1. Keep your hands clean : Wash with soap and water for 20 seconds or use an antibacterial cleanser after you come into contact with persons who are ill or public places in general.
  2. Clean cuts and other skin wounds with soap and water and apply an antibacterial ointment : Cover the wound to keep it safe from invading bacteria.

  2. Fungal Skin Infections

Fungal Skin Infections

Fungal infections of the skin are very common and include athlete's foot, jock itch, ringworm, and yeast infections.


Worms don't cause ringworm. Rather, this superficial skin infection, also known as tinea, is caused by fungi called dermatophytes.

Athlete's Foot

Athlete's foot is a common fungal infection and you don't have to be an athlete to get it. This annoying ailment occurs in boys, girls, men, and women of all ages.

Candidiasis (Yeast Infection)

Candidiasis is an infection caused by a group of yeast. There are more than 20 species of Candida, the most common being Candida albicans. These fungi live on all surfaces of our bodies.


This fungus is related more closely to the mold on stale bread or the yeast used to brew beer than to bacteria that usually cause infections. The mold is found on rose thorns, hay, sphagnum moss, twigs, and soil. Therefore, the infection is more common among gardeners who work with roses, moss, hay, and soil.

Fungal Nail Infections

A fungal nail infection occurs when a fungus attacks a fingernail, a toenail, or the skin under the nail, called the nail bed.

  3. Viral Skin Infections

Molluscum Contagiosum

Molluscum contagiosum is a viral skin infection that causes either single or multiple raised, pearl-like bumps (papules) on the skin.


Shingles (herpes zoster) results from a reactivation of the virus that also causes chickenpox.


Chickenpox (varicella), a viral illness characterized by a very itchy red rash, is one of the most common infectious diseases of childhood.

Candidiasis (Yeast Infection)

Candidiasis is an infection caused by a group of yeast. There are more than 20 species of Candida, the most common being Candida albicans. These fungi live on all surfaces of our bodies.


This fungus is related more closely to the mold on stale bread or the yeast used to brew beer than to bacteria that usually cause infections. The mold is found on rose thorns, hay, sphagnum moss, twigs, and soil. Therefore, the infection is more common among gardeners who work with roses, moss, hay, and soil.

Fungal Nail Infections

A fungal nail infection occurs when a fungus attacks a fingernail, a toenail, or the skin under the nail, called the nail bed.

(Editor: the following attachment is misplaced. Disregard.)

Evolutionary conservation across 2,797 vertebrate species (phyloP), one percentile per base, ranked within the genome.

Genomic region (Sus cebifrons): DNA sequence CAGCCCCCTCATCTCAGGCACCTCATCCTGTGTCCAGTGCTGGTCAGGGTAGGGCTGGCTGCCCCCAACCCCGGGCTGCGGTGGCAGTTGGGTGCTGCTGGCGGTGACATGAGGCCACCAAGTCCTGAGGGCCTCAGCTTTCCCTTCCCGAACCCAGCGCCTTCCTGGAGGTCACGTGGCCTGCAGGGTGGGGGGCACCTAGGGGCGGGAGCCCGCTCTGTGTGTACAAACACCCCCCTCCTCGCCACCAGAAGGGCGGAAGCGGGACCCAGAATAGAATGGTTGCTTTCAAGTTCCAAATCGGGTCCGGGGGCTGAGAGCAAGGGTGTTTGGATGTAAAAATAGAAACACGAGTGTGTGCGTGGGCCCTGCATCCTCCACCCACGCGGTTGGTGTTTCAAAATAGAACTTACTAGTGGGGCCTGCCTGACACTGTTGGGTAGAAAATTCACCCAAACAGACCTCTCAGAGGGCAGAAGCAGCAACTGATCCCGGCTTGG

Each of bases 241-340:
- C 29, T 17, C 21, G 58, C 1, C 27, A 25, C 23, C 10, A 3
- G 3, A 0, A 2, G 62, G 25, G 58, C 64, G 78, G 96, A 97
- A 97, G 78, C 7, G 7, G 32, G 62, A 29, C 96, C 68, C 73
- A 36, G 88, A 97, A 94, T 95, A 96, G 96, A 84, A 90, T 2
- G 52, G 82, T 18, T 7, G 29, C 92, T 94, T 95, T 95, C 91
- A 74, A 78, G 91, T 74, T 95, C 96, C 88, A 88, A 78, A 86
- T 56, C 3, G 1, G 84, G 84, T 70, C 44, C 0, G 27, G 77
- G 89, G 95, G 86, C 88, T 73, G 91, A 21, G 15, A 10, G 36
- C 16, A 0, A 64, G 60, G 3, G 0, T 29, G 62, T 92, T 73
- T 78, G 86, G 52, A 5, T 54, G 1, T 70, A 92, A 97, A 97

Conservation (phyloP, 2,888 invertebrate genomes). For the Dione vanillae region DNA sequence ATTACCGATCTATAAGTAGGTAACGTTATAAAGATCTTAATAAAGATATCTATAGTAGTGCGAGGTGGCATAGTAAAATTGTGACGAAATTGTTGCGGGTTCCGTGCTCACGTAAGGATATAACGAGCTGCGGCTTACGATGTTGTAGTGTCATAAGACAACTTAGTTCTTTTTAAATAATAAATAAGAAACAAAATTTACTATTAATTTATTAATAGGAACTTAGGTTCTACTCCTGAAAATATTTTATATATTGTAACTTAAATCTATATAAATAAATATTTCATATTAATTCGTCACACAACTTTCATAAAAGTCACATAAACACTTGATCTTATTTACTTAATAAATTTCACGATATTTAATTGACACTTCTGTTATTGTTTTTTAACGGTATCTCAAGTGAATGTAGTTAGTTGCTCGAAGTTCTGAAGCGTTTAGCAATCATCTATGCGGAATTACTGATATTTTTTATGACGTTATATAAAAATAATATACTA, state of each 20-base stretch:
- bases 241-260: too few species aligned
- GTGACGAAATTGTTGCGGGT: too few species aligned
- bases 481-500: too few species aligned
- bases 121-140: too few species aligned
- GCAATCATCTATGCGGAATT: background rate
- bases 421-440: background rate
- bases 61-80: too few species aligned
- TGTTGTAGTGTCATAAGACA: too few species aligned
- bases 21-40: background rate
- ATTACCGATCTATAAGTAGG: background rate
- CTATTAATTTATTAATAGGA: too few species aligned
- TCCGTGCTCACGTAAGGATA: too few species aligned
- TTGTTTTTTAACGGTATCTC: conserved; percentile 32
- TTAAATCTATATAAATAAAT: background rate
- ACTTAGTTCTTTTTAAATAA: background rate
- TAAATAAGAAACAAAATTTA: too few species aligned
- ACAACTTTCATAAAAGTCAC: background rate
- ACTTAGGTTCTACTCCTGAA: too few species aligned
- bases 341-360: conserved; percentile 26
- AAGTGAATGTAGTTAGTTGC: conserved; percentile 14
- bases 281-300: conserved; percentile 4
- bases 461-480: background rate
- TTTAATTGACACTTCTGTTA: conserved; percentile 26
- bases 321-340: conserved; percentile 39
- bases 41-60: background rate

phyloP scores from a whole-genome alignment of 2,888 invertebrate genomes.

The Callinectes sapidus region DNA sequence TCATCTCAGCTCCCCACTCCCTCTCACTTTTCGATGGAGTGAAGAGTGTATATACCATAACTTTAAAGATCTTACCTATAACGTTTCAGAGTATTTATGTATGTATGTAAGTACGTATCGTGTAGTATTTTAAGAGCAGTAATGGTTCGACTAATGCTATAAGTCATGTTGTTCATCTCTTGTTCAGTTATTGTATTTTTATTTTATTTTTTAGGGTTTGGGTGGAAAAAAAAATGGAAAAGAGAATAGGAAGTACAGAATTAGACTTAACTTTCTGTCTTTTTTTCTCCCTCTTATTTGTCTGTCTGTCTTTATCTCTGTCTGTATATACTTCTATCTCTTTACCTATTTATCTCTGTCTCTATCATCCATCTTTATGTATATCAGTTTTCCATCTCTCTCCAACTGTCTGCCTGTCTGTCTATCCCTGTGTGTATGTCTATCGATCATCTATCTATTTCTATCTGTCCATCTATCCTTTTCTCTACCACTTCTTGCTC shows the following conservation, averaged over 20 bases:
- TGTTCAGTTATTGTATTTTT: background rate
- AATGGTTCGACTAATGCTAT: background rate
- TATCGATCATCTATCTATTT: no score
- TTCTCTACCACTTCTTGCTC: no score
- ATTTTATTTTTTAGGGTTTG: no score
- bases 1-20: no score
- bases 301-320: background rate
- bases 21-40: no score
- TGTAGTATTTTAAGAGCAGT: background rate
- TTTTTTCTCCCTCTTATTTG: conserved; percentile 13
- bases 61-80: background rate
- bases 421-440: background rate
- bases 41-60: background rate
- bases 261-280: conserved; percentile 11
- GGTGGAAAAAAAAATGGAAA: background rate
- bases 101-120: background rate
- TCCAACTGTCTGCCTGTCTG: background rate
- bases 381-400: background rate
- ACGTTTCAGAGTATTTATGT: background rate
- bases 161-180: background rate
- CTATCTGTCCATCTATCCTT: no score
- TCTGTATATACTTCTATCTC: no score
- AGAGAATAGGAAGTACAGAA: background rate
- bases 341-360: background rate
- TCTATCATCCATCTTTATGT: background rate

A. Psoriasis


Psoriasis is a long-term (chronic) skin problem that causes skin cells to grow too quickly, resulting in thick, white, silvery, or red patches of skin.

The patches range in size from small to large. They most often appear on the knees, elbows, scalp, hands, feet, or lower back. Psoriasis is most common in adults. But children and teens can get it too.

Having psoriasis can be embarrassing.

A doctor can usually diagnose psoriasis by looking at the patches on your skin, scalp, or nails.

Most cases of psoriasis are mild, and treatment begins with skin care. This includes keeping your skin moist with creams and lotions. These are often used with other treatments including shampoos, ultraviolet light, and medicines your doctor prescribes.

In some cases, psoriasis can be hard to treat. You may need to try different combinations of treatments to find what works for you.

B. Eczema

Eczema is a term for a group of medical conditions that cause the skin to become inflamed or irritated. The most common type of eczema is known as atopic dermatitis, or atopic eczema. Atopic refers to a group of diseases with an often inherited tendency to develop other allergic conditions, such as asthma and hay fever.

No matter which part of the skin is affected, eczema is almost always itchy. the rash most commonly appears on the face, back of the knees, wrists, hands, or feet. It may also affect other areas as well.Affected areas usually appear very dry, thickened, or scaly.

In infants, the itchy rash can produce an oozing, crusting condition that happens mainly on the face and scalp, but patches may appear anywhere.

How Is Eczema Treated ?

The goal of treatment for eczema is to relieve and prevent itching, which can lead to infection. Since the disease makes skin dry and itchy, lotions and creams are recommended to keep the skin moist.

The FDA has approved drugs known as topical immunomodulators (TIMs) for the treatment of mild-to-moderate eczema

  1. Moisturize frequently.
  2. Avoid sudden changes in temperature or humidity.
  3. Avoid sweating or overheating.
  4. Reduce stress.
  5. Avoid scratchy materials, such as wool.
  6. Avoid harsh soaps, detergents, and solvents.
  7. Be aware of any foods that may cause an outbreak and avoid those foods.

Cold Sores

Cold sores are also called fever blisters.

Cold sores are a painful infection caused by the herpes simplex virus (HSV).

Although cold sores generally are not serious, the infection may be life-threatening for anyone who has AIDS or whose immune system is depressed by other disorders or medications.

The infection from a cold sore may cause blindness if it spreads to the eye and meningitis or encephalitis if it spreads to the brain

Wash your hands after touching a cold sore.

Don't rub your eyes after touching your cold sore; you could develop an ocular herpes infection, which may lead to blindness if left untreated